Pretty much since the inception of artificial light, people have been using and experimenting with it to alter settings and set ambience, to provide calm, to stimulate. Even if illumination has been the main stock and trade of the lighting industry, human effects have always been somewhere in the mix.

As Bob Karlicek, the director of Rensselaer Polytechnic Institute’s Center for Lighting Enabled Systems and Applications (LESA), noted, “We don’t have the expression ‘mood lighting’ for nothing.”

But in the last few decades, scientists have come to a firmer understanding of how the spectral content and intensity of light can alter biological processes. Many studies have shown a connection, for instance, between blue-rich white light and the suppression of the sleep-promoting hormone melatonin, leading to many warnings about using LED-lit gadgets and computer screens, or even general illumination LEDs, at night.

Conversely, recent research has shown that blue wavelengths can excite a pigment called melanopsin that resides in the eye’s non-visual photoreceptors (known as intrinsically photosensitive retinal ganglion cells or ipRGCs) and sends stimulating signals to the body’s master clock that resides in the brain.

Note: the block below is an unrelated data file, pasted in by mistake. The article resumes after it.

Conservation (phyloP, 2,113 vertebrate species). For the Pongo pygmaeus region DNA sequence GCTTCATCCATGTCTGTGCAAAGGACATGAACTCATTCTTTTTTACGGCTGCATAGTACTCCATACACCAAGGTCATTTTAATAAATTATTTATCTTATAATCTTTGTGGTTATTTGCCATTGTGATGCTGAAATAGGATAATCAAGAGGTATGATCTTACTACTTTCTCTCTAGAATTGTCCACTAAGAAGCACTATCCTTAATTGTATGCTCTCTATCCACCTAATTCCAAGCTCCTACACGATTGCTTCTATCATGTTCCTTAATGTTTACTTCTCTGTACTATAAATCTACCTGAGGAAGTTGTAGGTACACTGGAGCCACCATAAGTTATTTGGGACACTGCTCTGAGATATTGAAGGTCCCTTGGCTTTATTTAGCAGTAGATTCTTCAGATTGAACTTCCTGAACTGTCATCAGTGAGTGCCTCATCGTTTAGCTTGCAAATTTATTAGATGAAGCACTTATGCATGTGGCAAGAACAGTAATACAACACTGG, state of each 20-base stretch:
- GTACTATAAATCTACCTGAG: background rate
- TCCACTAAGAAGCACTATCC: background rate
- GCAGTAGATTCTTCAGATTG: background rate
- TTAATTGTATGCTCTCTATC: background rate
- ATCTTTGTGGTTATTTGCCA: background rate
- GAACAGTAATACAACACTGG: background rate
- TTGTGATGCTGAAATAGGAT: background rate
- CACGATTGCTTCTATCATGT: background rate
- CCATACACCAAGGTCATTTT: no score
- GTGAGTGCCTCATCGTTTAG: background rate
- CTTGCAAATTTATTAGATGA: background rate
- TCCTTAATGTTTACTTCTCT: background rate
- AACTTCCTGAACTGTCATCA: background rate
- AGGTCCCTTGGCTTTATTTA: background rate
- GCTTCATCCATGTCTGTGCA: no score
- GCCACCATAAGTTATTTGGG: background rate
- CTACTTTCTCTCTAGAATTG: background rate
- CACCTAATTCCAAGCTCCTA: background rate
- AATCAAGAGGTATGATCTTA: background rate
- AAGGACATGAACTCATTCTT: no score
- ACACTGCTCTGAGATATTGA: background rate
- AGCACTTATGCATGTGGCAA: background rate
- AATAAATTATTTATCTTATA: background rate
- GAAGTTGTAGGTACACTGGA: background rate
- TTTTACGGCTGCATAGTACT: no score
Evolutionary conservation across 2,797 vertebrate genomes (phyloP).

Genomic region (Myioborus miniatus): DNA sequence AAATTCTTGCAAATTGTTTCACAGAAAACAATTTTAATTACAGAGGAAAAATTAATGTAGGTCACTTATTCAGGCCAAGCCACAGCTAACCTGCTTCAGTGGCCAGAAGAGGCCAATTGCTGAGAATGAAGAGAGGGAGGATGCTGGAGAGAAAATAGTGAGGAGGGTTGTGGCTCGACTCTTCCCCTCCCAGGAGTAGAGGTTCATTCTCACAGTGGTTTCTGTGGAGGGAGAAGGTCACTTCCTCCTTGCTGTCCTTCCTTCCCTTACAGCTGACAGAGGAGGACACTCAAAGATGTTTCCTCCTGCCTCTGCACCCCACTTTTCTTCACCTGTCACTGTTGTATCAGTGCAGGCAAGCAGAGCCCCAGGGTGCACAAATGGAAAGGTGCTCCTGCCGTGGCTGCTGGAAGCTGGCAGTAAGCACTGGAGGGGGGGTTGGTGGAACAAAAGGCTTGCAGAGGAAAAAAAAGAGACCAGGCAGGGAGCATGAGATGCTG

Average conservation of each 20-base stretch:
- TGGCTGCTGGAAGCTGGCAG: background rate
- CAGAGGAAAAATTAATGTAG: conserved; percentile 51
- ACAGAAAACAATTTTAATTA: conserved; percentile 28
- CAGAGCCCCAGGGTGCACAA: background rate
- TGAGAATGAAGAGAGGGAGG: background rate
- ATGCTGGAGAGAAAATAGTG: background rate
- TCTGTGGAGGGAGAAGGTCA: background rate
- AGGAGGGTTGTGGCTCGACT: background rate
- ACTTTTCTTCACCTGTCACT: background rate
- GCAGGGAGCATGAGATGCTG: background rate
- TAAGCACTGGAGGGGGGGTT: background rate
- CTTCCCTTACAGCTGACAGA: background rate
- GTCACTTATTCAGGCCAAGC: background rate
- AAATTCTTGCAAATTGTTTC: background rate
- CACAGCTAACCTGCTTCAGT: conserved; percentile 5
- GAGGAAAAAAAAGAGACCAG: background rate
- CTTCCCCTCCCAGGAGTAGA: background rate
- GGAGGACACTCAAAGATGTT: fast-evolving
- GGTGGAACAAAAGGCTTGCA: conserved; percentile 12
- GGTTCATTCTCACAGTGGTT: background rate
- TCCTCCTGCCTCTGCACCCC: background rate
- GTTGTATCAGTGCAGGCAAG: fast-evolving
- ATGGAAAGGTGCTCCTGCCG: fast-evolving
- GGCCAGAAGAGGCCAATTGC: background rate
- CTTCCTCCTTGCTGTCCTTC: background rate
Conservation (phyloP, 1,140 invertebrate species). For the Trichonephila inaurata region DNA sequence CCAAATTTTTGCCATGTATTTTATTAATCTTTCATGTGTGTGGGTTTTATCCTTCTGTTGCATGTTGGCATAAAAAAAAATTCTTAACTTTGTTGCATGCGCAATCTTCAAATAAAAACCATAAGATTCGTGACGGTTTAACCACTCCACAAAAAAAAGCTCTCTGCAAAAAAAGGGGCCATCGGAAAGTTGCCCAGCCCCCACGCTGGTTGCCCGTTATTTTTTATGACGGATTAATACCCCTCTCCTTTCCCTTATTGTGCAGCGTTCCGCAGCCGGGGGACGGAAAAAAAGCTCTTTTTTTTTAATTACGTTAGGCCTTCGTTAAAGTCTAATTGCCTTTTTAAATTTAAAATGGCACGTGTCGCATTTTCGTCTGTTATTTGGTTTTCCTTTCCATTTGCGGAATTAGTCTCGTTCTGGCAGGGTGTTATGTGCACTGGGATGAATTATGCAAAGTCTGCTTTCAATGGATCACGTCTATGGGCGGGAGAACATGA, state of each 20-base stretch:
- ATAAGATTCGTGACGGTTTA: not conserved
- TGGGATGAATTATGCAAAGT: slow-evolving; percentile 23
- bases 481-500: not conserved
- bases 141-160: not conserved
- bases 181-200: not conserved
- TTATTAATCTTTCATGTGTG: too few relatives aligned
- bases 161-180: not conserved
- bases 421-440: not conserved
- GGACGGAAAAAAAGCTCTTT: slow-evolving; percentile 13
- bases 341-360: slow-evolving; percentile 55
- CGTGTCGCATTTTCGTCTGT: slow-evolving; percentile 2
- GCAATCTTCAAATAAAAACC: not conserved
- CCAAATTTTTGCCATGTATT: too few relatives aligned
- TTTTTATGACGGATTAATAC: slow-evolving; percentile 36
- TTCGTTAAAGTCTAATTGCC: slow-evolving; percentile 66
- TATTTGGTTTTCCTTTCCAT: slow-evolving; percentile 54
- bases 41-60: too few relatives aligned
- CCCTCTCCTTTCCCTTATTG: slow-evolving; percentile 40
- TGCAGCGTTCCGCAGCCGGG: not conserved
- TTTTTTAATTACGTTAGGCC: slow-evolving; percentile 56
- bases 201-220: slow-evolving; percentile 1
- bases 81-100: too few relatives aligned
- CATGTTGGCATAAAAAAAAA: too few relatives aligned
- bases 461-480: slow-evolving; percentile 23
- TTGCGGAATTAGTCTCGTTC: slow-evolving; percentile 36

With such impressive science, it seems that lighting is on the cusp of a new human-centric era, in which we can use the same light we use for general illumination to encourage physiological effects such as sleep and stimulation. White light with a strong red spectral makeup might help us sleep. Blue light might help us stay alert and learn. And so on.

What makes the possibility all the more likely is that LEDs lend themselves to delivery of different wavelengths. “The LED allows us to be a little bit more precise than incandescent because you can tune the spectrum,” noted Mariana Figueiro, acting director of Rensselaer’s Lighting Research Center (LRC), a sister research center to Karlicek’s LESA. “You can change the spectrum over the course of the day.”

 

Nurses Leanne Langhorn (l) and Lone Moeslund (r) pushed for a circadian lighting system at the brain trauma ward at Aarhus University Hospital in Denmark to help patients recover faster. The technology seems to be working, as patients are resting better and are less stressed, among other benefits.

But exactly how the concepts proven in laboratory studies might work across homes, workplaces, offices, factories, hospitals, care homes, schools, and the like is something that is still in its early days and largely unproven on a broad operational level.